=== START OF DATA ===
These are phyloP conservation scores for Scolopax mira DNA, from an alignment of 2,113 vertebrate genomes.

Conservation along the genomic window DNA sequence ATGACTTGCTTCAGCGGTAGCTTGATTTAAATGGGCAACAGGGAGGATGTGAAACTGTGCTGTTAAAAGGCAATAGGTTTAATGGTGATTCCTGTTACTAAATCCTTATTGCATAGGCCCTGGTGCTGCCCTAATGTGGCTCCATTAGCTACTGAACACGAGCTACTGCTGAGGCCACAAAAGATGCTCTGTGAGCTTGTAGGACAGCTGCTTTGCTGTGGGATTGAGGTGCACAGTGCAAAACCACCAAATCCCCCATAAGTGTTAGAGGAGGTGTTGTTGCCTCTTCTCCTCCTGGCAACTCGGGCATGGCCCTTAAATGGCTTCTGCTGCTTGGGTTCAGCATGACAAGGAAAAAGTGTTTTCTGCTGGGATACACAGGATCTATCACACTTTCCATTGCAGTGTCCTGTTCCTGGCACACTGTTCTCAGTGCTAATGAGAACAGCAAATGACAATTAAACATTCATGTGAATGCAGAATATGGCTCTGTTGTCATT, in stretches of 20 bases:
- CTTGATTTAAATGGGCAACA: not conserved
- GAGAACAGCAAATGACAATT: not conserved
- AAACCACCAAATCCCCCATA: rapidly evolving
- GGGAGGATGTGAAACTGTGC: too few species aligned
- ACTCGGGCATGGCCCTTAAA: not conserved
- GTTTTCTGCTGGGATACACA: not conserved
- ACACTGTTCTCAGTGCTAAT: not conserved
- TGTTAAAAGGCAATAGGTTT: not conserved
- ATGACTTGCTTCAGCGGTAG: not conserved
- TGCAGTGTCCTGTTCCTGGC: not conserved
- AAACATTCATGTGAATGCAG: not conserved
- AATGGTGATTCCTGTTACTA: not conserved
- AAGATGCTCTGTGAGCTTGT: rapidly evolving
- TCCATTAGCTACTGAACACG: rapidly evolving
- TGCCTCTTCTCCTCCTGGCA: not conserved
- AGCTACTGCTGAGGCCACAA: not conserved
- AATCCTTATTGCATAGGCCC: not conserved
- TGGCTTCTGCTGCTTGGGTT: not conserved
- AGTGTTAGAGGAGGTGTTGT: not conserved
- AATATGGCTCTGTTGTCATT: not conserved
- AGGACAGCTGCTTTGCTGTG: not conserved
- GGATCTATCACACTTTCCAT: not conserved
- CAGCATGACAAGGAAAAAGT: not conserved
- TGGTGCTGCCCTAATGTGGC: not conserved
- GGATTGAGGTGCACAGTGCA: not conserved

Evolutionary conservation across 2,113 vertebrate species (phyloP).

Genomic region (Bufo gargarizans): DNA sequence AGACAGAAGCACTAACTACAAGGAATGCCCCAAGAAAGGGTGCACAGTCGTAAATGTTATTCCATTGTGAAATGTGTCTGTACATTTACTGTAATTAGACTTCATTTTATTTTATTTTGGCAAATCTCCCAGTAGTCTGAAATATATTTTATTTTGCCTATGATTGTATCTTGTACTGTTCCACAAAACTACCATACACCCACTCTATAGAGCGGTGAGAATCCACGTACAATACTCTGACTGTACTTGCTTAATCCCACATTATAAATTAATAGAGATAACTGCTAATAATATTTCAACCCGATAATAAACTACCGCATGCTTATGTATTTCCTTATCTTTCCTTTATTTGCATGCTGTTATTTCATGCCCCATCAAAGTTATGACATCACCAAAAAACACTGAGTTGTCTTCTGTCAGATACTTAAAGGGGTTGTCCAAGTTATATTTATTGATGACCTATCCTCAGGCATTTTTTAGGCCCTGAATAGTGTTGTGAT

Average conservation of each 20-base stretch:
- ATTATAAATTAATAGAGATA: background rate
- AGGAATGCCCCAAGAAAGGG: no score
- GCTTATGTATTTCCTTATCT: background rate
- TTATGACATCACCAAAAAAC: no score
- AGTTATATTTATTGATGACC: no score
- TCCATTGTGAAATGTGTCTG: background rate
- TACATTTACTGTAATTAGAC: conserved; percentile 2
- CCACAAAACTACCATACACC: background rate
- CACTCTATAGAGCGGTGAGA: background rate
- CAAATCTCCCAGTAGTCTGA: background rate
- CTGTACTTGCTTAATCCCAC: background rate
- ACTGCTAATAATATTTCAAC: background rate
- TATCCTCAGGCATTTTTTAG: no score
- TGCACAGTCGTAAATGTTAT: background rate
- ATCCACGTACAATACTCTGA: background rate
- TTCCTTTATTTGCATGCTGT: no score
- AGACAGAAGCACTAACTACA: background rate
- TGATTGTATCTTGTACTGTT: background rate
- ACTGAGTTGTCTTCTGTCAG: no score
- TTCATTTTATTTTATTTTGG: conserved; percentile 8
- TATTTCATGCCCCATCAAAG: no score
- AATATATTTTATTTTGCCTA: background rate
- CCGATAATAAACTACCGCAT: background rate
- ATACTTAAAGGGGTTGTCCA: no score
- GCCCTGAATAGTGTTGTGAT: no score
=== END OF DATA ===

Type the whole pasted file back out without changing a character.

These are phyloP conservation scores for Scolopax mira DNA, from an alignment of 2,113 vertebrate genomes.

Conservation along the genomic window DNA sequence ATGACTTGCTTCAGCGGTAGCTTGATTTAAATGGGCAACAGGGAGGATGTGAAACTGTGCTGTTAAAAGGCAATAGGTTTAATGGTGATTCCTGTTACTAAATCCTTATTGCATAGGCCCTGGTGCTGCCCTAATGTGGCTCCATTAGCTACTGAACACGAGCTACTGCTGAGGCCACAAAAGATGCTCTGTGAGCTTGTAGGACAGCTGCTTTGCTGTGGGATTGAGGTGCACAGTGCAAAACCACCAAATCCCCCATAAGTGTTAGAGGAGGTGTTGTTGCCTCTTCTCCTCCTGGCAACTCGGGCATGGCCCTTAAATGGCTTCTGCTGCTTGGGTTCAGCATGACAAGGAAAAAGTGTTTTCTGCTGGGATACACAGGATCTATCACACTTTCCATTGCAGTGTCCTGTTCCTGGCACACTGTTCTCAGTGCTAATGAGAACAGCAAATGACAATTAAACATTCATGTGAATGCAGAATATGGCTCTGTTGTCATT, in stretches of 20 bases:
- CTTGATTTAAATGGGCAACA: not conserved
- GAGAACAGCAAATGACAATT: not conserved
- AAACCACCAAATCCCCCATA: rapidly evolving
- GGGAGGATGTGAAACTGTGC: too few species aligned
- ACTCGGGCATGGCCCTTAAA: not conserved
- GTTTTCTGCTGGGATACACA: not conserved
- ACACTGTTCTCAGTGCTAAT: not conserved
- TGTTAAAAGGCAATAGGTTT: not conserved
- ATGACTTGCTTCAGCGGTAG: not conserved
- TGCAGTGTCCTGTTCCTGGC: not conserved
- AAACATTCATGTGAATGCAG: not conserved
- AATGGTGATTCCTGTTACTA: not conserved
- AAGATGCTCTGTGAGCTTGT: rapidly evolving
- TCCATTAGCTACTGAACACG: rapidly evolving
- TGCCTCTTCTCCTCCTGGCA: not conserved
- AGCTACTGCTGAGGCCACAA: not conserved
- AATCCTTATTGCATAGGCCC: not conserved
- TGGCTTCTGCTGCTTGGGTT: not conserved
- AGTGTTAGAGGAGGTGTTGT: not conserved
- AATATGGCTCTGTTGTCATT: not conserved
- AGGACAGCTGCTTTGCTGTG: not conserved
- GGATCTATCACACTTTCCAT: not conserved
- CAGCATGACAAGGAAAAAGT: not conserved
- TGGTGCTGCCCTAATGTGGC: not conserved
- GGATTGAGGTGCACAGTGCA: not conserved

Evolutionary conservation across 2,113 vertebrate species (phyloP).

Genomic region (Bufo gargarizans): DNA sequence AGACAGAAGCACTAACTACAAGGAATGCCCCAAGAAAGGGTGCACAGTCGTAAATGTTATTCCATTGTGAAATGTGTCTGTACATTTACTGTAATTAGACTTCATTTTATTTTATTTTGGCAAATCTCCCAGTAGTCTGAAATATATTTTATTTTGCCTATGATTGTATCTTGTACTGTTCCACAAAACTACCATACACCCACTCTATAGAGCGGTGAGAATCCACGTACAATACTCTGACTGTACTTGCTTAATCCCACATTATAAATTAATAGAGATAACTGCTAATAATATTTCAACCCGATAATAAACTACCGCATGCTTATGTATTTCCTTATCTTTCCTTTATTTGCATGCTGTTATTTCATGCCCCATCAAAGTTATGACATCACCAAAAAACACTGAGTTGTCTTCTGTCAGATACTTAAAGGGGTTGTCCAAGTTATATTTATTGATGACCTATCCTCAGGCATTTTTTAGGCCCTGAATAGTGTTGTGAT

Average conservation of each 20-base stretch:
- ATTATAAATTAATAGAGATA: background rate
- AGGAATGCCCCAAGAAAGGG: no score
- GCTTATGTATTTCCTTATCT: background rate
- TTATGACATCACCAAAAAAC: no score
- AGTTATATTTATTGATGACC: no score
- TCCATTGTGAAATGTGTCTG: background rate
- TACATTTACTGTAATTAGAC: conserved; percentile 2
- CCACAAAACTACCATACACC: background rate
- CACTCTATAGAGCGGTGAGA: background rate
- CAAATCTCCCAGTAGTCTGA: background rate
- CTGTACTTGCTTAATCCCAC: background rate
- ACTGCTAATAATATTTCAAC: background rate
- TATCCTCAGGCATTTTTTAG: no score
- TGCACAGTCGTAAATGTTAT: background rate
- ATCCACGTACAATACTCTGA: background rate
- TTCCTTTATTTGCATGCTGT: no score
- AGACAGAAGCACTAACTACA: background rate
- TGATTGTATCTTGTACTGTT: background rate
- ACTGAGTTGTCTTCTGTCAG: no score
- TTCATTTTATTTTATTTTGG: conserved; percentile 8
- TATTTCATGCCCCATCAAAG: no score
- AATATATTTTATTTTGCCTA: background rate
- CCGATAATAAACTACCGCAT: background rate
- ATACTTAAAGGGGTTGTCCA: no score
- GCCCTGAATAGTGTTGTGAT: no score